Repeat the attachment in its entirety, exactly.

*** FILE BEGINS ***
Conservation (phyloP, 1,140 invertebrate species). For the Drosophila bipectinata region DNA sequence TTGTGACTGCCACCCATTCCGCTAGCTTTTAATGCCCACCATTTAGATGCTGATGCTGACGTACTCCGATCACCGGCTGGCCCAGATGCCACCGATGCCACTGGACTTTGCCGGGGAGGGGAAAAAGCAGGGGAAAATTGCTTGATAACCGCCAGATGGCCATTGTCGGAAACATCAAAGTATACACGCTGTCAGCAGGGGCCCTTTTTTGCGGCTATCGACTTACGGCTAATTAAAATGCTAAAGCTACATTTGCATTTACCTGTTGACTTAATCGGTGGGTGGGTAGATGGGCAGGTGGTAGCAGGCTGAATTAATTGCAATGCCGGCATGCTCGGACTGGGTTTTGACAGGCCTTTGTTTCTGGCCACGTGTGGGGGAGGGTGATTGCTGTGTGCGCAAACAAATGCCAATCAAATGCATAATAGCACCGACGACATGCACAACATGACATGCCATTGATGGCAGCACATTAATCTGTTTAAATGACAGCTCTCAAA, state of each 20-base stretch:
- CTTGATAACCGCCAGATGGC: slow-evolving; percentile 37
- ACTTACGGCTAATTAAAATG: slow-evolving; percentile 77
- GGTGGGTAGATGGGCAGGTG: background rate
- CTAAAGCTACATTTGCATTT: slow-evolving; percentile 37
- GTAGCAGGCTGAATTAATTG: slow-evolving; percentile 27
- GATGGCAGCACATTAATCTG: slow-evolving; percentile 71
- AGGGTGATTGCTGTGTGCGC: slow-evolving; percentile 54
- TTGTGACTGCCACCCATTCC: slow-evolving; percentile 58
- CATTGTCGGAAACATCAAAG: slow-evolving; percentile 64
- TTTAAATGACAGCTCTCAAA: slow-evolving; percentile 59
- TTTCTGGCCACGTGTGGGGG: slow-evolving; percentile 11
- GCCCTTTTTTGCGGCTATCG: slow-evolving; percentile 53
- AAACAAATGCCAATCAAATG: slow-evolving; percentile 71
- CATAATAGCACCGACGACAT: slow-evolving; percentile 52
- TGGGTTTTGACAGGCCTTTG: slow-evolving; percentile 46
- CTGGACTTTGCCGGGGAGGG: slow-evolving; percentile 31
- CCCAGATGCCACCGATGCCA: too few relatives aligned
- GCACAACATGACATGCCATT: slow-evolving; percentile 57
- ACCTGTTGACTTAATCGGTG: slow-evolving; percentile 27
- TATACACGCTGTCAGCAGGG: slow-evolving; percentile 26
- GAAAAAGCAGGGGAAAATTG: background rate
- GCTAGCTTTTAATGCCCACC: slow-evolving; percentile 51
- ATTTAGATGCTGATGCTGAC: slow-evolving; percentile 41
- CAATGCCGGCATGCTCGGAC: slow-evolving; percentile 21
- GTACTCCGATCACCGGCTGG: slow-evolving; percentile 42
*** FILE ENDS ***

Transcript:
Conservation (phyloP, 1,140 invertebrate species). For the Drosophila bipectinata region DNA sequence TTGTGACTGCCACCCATTCCGCTAGCTTTTAATGCCCACCATTTAGATGCTGATGCTGACGTACTCCGATCACCGGCTGGCCCAGATGCCACCGATGCCACTGGACTTTGCCGGGGAGGGGAAAAAGCAGGGGAAAATTGCTTGATAACCGCCAGATGGCCATTGTCGGAAACATCAAAGTATACACGCTGTCAGCAGGGGCCCTTTTTTGCGGCTATCGACTTACGGCTAATTAAAATGCTAAAGCTACATTTGCATTTACCTGTTGACTTAATCGGTGGGTGGGTAGATGGGCAGGTGGTAGCAGGCTGAATTAATTGCAATGCCGGCATGCTCGGACTGGGTTTTGACAGGCCTTTGTTTCTGGCCACGTGTGGGGGAGGGTGATTGCTGTGTGCGCAAACAAATGCCAATCAAATGCATAATAGCACCGACGACATGCACAACATGACATGCCATTGATGGCAGCACATTAATCTGTTTAAATGACAGCTCTCAAA, state of each 20-base stretch:
- CTTGATAACCGCCAGATGGC: slow-evolving; percentile 37
- ACTTACGGCTAATTAAAATG: slow-evolving; percentile 77
- GGTGGGTAGATGGGCAGGTG: background rate
- CTAAAGCTACATTTGCATTT: slow-evolving; percentile 37
- GTAGCAGGCTGAATTAATTG: slow-evolving; percentile 27
- GATGGCAGCACATTAATCTG: slow-evolving; percentile 71
- AGGGTGATTGCTGTGTGCGC: slow-evolving; percentile 54
- TTGTGACTGCCACCCATTCC: slow-evolving; percentile 58
- CATTGTCGGAAACATCAAAG: slow-evolving; percentile 64
- TTTAAATGACAGCTCTCAAA: slow-evolving; percentile 59
- TTTCTGGCCACGTGTGGGGG: slow-evolving; percentile 11
- GCCCTTTTTTGCGGCTATCG: slow-evolving; percentile 53
- AAACAAATGCCAATCAAATG: slow-evolving; percentile 71
- CATAATAGCACCGACGACAT: slow-evolving; percentile 52
- TGGGTTTTGACAGGCCTTTG: slow-evolving; percentile 46
- CTGGACTTTGCCGGGGAGGG: slow-evolving; percentile 31
- CCCAGATGCCACCGATGCCA: too few relatives aligned
- GCACAACATGACATGCCATT: slow-evolving; percentile 57
- ACCTGTTGACTTAATCGGTG: slow-evolving; percentile 27
- TATACACGCTGTCAGCAGGG: slow-evolving; percentile 26
- GAAAAAGCAGGGGAAAATTG: background rate
- GCTAGCTTTTAATGCCCACC: slow-evolving; percentile 51
- ATTTAGATGCTGATGCTGAC: slow-evolving; percentile 41
- CAATGCCGGCATGCTCGGAC: slow-evolving; percentile 21
- GTACTCCGATCACCGGCTGG: slow-evolving; percentile 42